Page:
Some time ago, another incident concerning the Medical Superintendent (MS) of a district hospital hit the headlines on social media. A group of women smeared black soot on the face of the MS while he was on duty. The women justified their actions by stating that the MS denied an ambulance for a pregnant woman.[5] Such assaults and harassments are not limited to doctors working in peripheral areas in Nepal. Senior specialists at tertiary care centres in maj or cities too have faced similar problems. A 40- year-old woman got admitted to a tertiary centre for surgery of the deviated nasal septum (DNS). According to the patient’s husband, she had a DNS from birth and when she came for a routine nasal check-up, doctors suggested a minor nasal surgery. However, after surgery, she had persistent vomiting and continuous nasal bleeding. Although the attending surgeons were not at fault, the patient’s relatives insisted that the death was a result of medical negligence.[8] The hospital administration urged the deceased’s relatives to initiate a legal process. While deaths after septoplasty are extremely rare, there are reports of mortality during nasal surgery without any negligence on the part of the doctor concerned.[9]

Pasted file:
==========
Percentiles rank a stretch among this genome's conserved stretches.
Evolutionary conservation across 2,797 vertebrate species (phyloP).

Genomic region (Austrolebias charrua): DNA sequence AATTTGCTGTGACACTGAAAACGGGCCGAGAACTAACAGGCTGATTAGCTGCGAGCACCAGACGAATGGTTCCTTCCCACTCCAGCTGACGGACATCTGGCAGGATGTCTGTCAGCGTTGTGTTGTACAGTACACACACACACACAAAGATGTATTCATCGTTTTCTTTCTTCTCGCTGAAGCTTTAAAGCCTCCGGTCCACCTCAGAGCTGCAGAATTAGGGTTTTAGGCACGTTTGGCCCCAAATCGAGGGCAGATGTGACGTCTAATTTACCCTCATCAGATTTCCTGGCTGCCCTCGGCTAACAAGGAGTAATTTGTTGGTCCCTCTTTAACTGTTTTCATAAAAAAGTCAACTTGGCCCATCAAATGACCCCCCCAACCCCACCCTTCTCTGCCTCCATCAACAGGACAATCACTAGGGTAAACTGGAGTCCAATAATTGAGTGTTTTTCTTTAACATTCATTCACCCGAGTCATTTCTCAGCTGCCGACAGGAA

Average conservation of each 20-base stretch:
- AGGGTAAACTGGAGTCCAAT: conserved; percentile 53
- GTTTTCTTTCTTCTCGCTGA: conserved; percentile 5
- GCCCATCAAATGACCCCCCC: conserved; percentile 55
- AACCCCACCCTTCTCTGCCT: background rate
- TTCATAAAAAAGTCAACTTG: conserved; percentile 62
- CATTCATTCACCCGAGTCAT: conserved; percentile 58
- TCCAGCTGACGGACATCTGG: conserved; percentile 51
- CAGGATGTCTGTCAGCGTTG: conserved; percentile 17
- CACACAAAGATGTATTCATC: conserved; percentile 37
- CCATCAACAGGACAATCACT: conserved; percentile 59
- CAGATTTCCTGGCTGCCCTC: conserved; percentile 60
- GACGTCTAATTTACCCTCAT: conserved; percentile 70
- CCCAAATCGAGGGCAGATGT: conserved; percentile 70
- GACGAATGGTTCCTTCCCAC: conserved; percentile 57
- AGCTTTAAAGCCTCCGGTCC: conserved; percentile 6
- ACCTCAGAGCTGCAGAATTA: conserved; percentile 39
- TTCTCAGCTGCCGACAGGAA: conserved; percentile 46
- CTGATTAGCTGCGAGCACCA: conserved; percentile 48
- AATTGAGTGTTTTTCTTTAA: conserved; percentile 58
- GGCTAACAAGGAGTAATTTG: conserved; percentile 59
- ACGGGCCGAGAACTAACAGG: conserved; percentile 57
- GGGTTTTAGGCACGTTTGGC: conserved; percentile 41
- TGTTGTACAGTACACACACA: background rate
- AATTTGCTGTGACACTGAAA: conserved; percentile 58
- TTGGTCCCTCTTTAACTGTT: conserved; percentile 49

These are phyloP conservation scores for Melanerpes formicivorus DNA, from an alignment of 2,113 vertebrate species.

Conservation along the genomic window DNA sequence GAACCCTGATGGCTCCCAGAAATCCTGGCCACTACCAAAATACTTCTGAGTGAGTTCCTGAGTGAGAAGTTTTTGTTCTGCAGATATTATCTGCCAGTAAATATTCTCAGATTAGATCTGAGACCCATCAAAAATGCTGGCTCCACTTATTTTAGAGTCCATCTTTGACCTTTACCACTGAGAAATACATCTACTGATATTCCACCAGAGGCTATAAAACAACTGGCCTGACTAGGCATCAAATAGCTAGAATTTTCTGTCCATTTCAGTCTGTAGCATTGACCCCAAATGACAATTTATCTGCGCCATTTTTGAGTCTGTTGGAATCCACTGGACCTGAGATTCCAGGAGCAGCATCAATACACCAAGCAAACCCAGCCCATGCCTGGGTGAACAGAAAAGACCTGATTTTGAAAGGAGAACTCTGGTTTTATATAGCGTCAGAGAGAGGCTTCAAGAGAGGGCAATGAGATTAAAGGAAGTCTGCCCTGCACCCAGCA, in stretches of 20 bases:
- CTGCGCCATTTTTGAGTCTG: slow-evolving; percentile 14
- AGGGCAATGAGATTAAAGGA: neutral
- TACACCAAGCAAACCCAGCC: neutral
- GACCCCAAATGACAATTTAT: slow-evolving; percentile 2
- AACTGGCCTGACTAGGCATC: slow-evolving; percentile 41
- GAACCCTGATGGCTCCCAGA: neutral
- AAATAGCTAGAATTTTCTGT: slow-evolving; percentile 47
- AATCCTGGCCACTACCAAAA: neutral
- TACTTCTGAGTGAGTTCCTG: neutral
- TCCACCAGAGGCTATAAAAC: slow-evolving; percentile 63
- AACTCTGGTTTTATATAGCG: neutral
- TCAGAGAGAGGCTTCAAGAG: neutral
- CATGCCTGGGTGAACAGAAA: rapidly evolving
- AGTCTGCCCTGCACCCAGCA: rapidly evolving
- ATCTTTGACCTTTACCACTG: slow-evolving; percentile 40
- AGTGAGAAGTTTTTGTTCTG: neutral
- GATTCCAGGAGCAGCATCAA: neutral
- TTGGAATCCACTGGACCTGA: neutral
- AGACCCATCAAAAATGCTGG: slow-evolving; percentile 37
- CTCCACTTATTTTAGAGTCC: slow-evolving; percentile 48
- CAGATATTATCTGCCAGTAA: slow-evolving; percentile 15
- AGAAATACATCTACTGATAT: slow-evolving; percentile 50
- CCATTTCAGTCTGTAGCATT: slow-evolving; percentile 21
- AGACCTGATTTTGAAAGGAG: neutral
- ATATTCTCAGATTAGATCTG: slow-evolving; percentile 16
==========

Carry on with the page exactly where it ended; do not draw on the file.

Although violence against doctors has been reported throughout Southeast Asia, the situation in Nepal has become alarming.[210] In a report titled ‘Impunity in Nepal’, the Asia Foundation records that ‘When patients at hospitals died owing to the alleged negligence of doctors or hospitals, family members and onlookers stormed hospitals and attacked medics rather than let the law take its course’.[10] According to a survey in 2013 among 747 health workers, 23% felt insecure due to the threat of violence at the workplace.[11] In 2014, the Health Science Journal reported that violence against healthcare workers was the leading cause of Nepalese doctors and nurses moving abroad.[12] In Nepal, the doctor-to-people ratio is 2 per 1000, which is lower than that in high-income countries (27 in the USA, 21 in the UK, 37 in France and 21 in Japan). Nepal is far behind even other low- and middle- income countries (17 in Brazil, 29 in Mexico, 6 in India, 4 in Nigeria and 5 in Iraq).[13] Due to their very small number, Nepalese doctors see a large number of patients every day in the outpatient clinics, in addition to attending to emergency calls and regular inpatient rounds in public hospitals. Doctors in Nepal are paid meagre amounts and hence most of them practise at multiple centres.